Prop. 123 has us going back to the future - where we will find public education's money tomorrow that will be used to fund public education today.
Prop. 123 is the initiative that will raid the state land trust to provide money to public education that should instead come from the surplus. Whatever else you think of Il Duce, you've got to give him credit for a political master stroke. He's got business, education groups, and even Democratic politicians all lined up behind him to support Prop. 123. You see, anyone who wants the Lege to do the responsible thing and fully fund public education should vote against 123. However, anyone who advocates a "no" vote will be branded as anti-education. A master stroke.
The vote "yes" machine cranks up
Here are snippets from the story in the Arizona Capitol Times (subscription required).
Now, many of the business and education groups that contributed to the success of Prop. 100 [2010 sales tax measure] are expected to line up behind Prop. 123. J.P. Twist, an aide to Gov. Doug Ducey who will serve as the Prop. 123 campaign manager, said $3 million to $4 million is a "reasonable target" for the campaign’s fundraising efforts.
"It’s going to be well-funded, well-organized. It’s going to be made up of not just leaders in the business community and in the education community, but you’re going to see teachers and parents and grandparents, everybody who has an interest in putting more money into education, everybody who has an interest what happens in the classroom. Everybody’s going to be involved," Twist said. "I think you’re going to see a campaign that is very large in its grassroots and messaging effort. And I think it will be on a scale larger than most of the initiative campaigns or referendum campaigns that the state’s ever seen."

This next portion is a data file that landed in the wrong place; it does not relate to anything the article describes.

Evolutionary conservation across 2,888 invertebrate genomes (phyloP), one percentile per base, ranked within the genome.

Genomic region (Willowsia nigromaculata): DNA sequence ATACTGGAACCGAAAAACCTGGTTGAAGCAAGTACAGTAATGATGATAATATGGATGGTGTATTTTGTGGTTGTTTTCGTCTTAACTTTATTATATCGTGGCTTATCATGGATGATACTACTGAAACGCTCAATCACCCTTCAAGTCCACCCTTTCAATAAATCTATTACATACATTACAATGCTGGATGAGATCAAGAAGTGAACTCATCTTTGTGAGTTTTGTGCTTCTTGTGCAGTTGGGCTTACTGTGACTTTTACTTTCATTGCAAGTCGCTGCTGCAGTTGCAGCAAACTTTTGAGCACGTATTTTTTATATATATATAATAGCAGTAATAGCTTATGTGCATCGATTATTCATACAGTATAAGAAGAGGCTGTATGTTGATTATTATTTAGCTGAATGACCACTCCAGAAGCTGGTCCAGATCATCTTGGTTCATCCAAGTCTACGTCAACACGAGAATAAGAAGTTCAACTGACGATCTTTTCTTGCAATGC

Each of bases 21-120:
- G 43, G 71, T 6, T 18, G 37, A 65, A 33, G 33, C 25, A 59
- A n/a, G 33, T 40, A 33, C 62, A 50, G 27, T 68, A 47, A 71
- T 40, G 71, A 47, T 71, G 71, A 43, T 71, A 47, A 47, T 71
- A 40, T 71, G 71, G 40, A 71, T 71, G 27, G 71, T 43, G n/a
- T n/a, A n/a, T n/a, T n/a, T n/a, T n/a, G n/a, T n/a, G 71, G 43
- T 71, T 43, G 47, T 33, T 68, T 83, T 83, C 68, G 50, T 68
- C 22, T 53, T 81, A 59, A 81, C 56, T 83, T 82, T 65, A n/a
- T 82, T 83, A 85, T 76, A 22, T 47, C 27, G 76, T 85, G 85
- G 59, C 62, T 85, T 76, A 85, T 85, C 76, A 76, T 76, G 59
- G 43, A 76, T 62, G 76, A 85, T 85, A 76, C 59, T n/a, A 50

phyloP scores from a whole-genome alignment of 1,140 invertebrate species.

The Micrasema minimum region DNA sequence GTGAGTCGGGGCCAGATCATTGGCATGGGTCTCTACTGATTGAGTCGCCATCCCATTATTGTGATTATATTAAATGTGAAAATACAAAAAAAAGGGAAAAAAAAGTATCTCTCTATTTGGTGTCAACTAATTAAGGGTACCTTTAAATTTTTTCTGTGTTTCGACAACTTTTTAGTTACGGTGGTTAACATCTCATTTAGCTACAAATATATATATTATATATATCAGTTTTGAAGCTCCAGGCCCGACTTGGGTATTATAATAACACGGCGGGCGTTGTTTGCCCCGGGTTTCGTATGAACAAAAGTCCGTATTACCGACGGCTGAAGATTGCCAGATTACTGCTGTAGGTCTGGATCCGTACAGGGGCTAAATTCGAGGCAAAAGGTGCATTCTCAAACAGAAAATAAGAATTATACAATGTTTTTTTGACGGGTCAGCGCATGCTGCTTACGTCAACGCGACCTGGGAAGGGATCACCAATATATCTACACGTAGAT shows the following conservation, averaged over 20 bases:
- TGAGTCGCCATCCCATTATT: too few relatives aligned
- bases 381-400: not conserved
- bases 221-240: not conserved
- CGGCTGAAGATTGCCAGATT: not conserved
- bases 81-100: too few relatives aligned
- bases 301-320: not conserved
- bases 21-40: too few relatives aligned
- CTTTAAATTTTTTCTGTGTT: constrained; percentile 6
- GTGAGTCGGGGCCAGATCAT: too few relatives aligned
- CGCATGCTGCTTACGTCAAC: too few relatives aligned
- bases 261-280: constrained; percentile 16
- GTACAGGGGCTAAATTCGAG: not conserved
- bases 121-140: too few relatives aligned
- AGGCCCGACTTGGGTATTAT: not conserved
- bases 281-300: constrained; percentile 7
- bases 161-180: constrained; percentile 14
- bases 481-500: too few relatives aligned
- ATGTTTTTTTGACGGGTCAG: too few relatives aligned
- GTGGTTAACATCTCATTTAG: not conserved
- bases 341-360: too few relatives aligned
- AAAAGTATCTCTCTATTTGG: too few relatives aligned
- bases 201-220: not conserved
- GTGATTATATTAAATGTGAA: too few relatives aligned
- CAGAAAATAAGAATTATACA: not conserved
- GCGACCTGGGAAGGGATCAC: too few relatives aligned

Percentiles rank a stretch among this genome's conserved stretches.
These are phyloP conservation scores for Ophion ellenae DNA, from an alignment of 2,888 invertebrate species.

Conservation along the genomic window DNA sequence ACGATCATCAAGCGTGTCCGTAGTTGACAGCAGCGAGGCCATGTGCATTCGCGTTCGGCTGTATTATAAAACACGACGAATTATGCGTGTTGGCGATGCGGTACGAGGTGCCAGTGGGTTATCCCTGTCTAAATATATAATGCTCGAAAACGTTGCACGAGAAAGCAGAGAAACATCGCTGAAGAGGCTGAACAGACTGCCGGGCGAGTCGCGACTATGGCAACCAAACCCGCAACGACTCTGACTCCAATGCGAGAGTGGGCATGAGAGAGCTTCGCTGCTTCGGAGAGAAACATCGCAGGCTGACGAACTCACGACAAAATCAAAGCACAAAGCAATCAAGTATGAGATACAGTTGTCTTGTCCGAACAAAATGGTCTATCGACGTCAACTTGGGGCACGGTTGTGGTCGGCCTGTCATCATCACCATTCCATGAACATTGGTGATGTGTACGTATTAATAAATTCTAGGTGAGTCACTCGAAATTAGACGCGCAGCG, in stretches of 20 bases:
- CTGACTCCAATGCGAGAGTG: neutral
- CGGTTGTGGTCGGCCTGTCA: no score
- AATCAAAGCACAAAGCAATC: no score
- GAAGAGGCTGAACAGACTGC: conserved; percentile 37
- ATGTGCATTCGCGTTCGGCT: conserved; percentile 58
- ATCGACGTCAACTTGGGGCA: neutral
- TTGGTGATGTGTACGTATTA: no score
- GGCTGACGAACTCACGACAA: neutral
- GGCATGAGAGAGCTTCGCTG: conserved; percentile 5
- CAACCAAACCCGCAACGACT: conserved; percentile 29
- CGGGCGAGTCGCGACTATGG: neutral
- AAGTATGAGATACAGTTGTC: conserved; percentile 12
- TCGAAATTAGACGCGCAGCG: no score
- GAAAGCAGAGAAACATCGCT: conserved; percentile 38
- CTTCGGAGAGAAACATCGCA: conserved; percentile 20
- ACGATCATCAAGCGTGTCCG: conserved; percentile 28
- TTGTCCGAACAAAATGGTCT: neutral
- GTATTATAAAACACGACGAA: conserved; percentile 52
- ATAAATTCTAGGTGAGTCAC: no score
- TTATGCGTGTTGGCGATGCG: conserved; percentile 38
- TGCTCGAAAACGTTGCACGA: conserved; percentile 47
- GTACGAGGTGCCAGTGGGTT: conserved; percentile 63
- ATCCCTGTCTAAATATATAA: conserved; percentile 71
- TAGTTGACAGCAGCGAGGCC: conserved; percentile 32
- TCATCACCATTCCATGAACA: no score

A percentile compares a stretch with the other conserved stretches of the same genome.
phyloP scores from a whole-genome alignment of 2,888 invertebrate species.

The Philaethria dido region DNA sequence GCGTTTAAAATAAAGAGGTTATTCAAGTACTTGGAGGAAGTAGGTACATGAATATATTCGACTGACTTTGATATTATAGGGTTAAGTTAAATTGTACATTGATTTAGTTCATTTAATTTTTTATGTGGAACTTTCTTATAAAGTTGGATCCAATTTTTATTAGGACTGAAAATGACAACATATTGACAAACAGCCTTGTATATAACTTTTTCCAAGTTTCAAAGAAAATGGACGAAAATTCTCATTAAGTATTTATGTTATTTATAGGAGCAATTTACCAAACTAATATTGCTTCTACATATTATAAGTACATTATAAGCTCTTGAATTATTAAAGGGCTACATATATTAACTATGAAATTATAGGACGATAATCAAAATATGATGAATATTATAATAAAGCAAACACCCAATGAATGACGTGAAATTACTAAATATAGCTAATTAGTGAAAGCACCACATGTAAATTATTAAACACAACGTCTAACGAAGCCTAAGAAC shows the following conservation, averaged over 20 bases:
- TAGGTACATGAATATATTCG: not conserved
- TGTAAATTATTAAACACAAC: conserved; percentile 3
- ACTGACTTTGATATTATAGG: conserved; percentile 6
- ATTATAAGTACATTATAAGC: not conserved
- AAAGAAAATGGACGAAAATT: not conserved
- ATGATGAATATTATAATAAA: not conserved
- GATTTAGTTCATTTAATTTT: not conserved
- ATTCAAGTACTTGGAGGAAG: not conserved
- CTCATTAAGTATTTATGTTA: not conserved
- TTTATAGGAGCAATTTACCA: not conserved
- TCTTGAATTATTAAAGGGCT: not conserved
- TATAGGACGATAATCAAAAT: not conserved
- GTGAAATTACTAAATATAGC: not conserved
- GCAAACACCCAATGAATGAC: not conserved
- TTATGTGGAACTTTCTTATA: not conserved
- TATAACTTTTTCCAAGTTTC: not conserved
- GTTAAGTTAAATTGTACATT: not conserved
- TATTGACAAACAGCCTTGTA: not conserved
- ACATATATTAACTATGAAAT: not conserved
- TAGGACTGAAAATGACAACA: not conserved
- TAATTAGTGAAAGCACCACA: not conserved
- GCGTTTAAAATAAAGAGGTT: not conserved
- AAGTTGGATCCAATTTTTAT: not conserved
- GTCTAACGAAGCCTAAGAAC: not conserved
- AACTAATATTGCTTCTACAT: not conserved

Ducey signaled that the business community will play a major role in the campaign when he announced that Plaza Companies CEO Sharon Harper, who serves chairman of the Greater Phoenix Leadership’s board of directors, would chair the campaign for Prop. 123.
"Now it is up to the voters to do their part and conclude the Legislature’s actions by voting yes for our schools, yes for our teachers, yes for our children," Harper said during an Oct. 30 bill-signing ceremony for the education package.
The Ducey administration is expecting an opposition campaign of some kind. Twist said the campaign is hoping there won’t be much opposition but will prepare for any "vote no" campaign that emerges.
"We’ll be prepared for any sort of opposition that comes our way," he said.
Dem legislators boxed in
A second report in the Capitol Times, quoting legislators on in both houses from both parties, shows how Ducey's plan put Democratic legislators in a real bind. No matter what they do, they will be painted as hypocrites or as anti-education. The report picks on Eric Meyer, House Democratic Leader, but the charges could be leveled against any Dem.